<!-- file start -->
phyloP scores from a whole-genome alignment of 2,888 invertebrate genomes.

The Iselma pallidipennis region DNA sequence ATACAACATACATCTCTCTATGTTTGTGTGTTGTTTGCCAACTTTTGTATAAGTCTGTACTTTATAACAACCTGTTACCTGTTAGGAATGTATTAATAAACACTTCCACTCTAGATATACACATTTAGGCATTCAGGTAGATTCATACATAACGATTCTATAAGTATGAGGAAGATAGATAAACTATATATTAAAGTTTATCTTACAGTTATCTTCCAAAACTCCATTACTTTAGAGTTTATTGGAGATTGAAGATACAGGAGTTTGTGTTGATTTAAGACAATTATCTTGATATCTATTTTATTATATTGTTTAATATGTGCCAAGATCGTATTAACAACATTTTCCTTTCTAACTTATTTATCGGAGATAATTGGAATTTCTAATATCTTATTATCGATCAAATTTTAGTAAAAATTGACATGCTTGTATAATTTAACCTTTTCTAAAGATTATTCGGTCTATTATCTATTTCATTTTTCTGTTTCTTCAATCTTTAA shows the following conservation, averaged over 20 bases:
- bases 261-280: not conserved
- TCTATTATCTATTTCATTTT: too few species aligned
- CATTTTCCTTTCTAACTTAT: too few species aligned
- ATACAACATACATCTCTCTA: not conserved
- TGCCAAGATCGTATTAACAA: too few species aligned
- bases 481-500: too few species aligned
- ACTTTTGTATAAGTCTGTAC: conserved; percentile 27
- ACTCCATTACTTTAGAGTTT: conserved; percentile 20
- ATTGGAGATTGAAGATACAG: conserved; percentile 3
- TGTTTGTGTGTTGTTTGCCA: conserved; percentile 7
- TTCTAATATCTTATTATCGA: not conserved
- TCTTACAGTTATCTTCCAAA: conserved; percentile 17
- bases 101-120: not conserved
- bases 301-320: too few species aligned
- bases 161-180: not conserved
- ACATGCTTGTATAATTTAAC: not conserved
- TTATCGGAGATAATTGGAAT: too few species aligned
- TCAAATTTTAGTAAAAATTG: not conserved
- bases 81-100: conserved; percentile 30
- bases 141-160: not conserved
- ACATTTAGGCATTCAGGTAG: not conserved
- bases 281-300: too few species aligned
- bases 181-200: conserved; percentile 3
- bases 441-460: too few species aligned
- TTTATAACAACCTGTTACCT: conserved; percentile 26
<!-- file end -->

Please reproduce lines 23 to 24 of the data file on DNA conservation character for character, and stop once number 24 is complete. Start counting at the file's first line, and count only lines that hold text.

- ACATTTAGGCATTCAGGTAG: not conserved
- bases 281-300: too few species aligned